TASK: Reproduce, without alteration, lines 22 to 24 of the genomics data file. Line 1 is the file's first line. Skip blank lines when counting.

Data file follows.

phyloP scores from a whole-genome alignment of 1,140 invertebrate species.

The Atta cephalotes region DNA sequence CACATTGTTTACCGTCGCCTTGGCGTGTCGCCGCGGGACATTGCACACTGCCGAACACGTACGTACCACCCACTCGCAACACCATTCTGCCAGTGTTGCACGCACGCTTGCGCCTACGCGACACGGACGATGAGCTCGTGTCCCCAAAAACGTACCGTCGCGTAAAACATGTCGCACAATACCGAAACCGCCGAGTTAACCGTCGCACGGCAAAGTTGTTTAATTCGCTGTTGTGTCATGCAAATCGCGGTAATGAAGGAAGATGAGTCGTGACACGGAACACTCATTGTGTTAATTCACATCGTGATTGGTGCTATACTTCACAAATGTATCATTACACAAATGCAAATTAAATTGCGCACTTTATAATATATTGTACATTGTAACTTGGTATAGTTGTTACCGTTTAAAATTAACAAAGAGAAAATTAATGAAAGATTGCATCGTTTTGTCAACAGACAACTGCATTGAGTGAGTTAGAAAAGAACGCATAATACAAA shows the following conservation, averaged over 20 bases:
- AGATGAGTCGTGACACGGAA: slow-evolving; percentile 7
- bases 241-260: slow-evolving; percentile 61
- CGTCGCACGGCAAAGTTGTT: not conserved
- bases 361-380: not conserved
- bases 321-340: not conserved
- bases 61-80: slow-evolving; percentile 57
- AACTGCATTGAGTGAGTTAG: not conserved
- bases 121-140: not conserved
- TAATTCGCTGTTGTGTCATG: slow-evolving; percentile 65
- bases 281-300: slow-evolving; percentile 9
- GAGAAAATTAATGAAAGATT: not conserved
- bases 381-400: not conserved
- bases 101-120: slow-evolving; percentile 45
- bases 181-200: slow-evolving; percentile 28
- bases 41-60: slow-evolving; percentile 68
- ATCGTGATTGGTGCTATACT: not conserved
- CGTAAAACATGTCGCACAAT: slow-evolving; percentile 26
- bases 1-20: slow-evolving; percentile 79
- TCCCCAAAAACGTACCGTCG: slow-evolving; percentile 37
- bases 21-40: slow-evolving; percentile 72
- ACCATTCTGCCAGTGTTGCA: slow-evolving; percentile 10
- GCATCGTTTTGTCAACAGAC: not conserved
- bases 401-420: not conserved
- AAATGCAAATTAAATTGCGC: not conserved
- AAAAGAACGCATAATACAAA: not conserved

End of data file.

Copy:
- bases 21-40: slow-evolving; percentile 72
- ACCATTCTGCCAGTGTTGCA: slow-evolving; percentile 10
- GCATCGTTTTGTCAACAGAC: not conserved